Where the Snow Falls (Seasons of Betrayal #2) - London Miller
“Sign your name.”
Kaz Markovic grabbed the pen and scrawled his signature across the bottom of the page before his belongings—what little he had on his person before he was brought in—were slid across the counter in a plastic tub.
He barely spared the correctional officer signing him out a glance as he fastened his watch around his wrist, stuffing his wallet and phone into his pocket before heading for the entrance.
Four long months behind bars. Had he been able to pay off the right people, the charge would have only meant a slap on the wrist for him, but a single call had taken away those options. Good behavior had reduced his six-month sentence to four, but it was still four months too long.
Whether Kaz liked it or not, Vasily was still the boss, and his word was law. So if Vasily closed those channels, making sure that no one could do a damn thing about getting him out, he had no choice but to wait it out.
By the time he was walking through those frosted double doors, the pressure that had settled in his chest from the moment he had put on that blue uniform had eased. Compared to prison, the county jail was easy—though he never planned to go back to either—but there was nothing like being free and not having someone on his ass every single moment of every single day.
When to eat.
When to sleep.
Around-the-clock monitoring made him feel like he was living beneath a microscope. And it never helped that the guards were always antagonizing, ready to make an example out of him should he break even the smallest of rules. But Kaz knew the score, and he knew better than to let them get under his skin, especially since he didn’t want his sentence extended.
Sitting on the hood of a white Bentley outside waiting for him was his oldest sister, Vera—the last person he expected to see. Though she had been raised under the hand of a Russian mob boss, his sister wasn’t impressed by their life. She didn’t believe in it. Since the minute she turned eighteen and was no longer forced to live under the same roof as Vasily, she had packed her bags, staying as far away from their Bratva roots as she could—and further away from Vasily.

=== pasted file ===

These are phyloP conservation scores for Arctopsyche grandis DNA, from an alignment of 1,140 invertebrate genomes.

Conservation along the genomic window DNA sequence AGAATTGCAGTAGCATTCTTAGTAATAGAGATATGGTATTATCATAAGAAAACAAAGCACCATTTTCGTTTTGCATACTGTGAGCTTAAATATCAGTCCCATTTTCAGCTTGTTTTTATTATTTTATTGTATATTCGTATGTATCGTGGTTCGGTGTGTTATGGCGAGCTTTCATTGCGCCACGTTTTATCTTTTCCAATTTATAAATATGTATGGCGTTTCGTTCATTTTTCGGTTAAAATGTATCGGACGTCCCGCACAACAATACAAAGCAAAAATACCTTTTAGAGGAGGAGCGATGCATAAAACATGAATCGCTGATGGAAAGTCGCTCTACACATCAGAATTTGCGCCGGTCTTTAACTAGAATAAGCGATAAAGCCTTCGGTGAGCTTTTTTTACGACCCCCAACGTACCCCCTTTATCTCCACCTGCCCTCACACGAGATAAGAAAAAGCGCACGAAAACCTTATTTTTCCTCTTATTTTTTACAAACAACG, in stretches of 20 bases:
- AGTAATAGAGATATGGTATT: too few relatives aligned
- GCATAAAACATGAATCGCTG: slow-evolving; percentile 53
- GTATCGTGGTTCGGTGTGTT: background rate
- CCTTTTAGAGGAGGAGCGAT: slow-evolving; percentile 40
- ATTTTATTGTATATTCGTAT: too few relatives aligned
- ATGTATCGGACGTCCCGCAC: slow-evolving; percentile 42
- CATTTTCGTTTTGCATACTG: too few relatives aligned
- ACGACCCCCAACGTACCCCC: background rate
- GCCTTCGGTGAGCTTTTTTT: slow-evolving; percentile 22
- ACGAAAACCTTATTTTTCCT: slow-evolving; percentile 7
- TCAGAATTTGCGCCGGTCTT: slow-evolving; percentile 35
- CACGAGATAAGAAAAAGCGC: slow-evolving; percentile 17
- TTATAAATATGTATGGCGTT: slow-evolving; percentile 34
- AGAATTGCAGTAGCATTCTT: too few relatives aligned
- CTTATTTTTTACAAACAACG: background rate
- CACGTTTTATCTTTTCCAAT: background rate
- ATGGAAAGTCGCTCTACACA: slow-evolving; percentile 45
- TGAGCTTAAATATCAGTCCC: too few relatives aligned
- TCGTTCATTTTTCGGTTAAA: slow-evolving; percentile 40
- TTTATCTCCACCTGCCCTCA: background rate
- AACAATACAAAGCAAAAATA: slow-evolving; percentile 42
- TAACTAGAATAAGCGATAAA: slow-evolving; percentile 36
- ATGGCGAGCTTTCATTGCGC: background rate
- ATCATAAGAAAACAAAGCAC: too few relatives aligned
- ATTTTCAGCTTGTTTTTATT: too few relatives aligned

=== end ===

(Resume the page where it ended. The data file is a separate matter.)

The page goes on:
While all of his children—besides the twins—had problems with Vasily for their own reasons, no one hated him quite as much as Vera did.
Once, Kaz had thought to ask her why. It was no secret that they had a strained relationship, but Vera’s distaste for their father had only become so openly hostile a couple of years ago. If Vasily called on her, she didn’t care who was around to witness it. She made it quite clear she wanted nothing to do with him. But Vera didn’t explain her actions, and he had never pushed.
Plus, he understood.
Vasily could test the patience of a saint, but despite his lectures on the importance of family, he didn’t follow his own preaching. Like the fact he had set Kaz up.
He’d had an idea, especially after seeing Vera yelling at their father that day, but his suspicions had been confirmed when Vasily had made it a point to visit him in jail. He’d only come that one time, but everything he had said, and even the smug look on his face, told Kaz what he needed to know.
But if he thought Kaz was going to accept what he had done without question, Vasily was mistaken.
“You need a shave,” Vera said as she hopped off the car, a smile already forming as she came to him with open arms.
Briefly running a hand through the coarse hair covering his jaw, Kaz accepted her embrace, squeezing her once for good measure. She had been there that day—the day he’d decided to say fuck Vasily’s rules and do what he wanted. While his sister might not have understood why he had been willing to risk everything for a girl he hadn’t known for very long, she had stood at his side regardless.
“How are you?” he asked, touching the top of her head—something he had done since he had hit a growth spurt and grown several inches taller than she was.
She shrugged, not giving an answer. “Shouldn’t I be asking you that?” she asked, circling the car to climb into the driver’s seat. “You were the one locked up, after all.”
He waved his hand dismissively. Even if his time hadn’t been as easy as it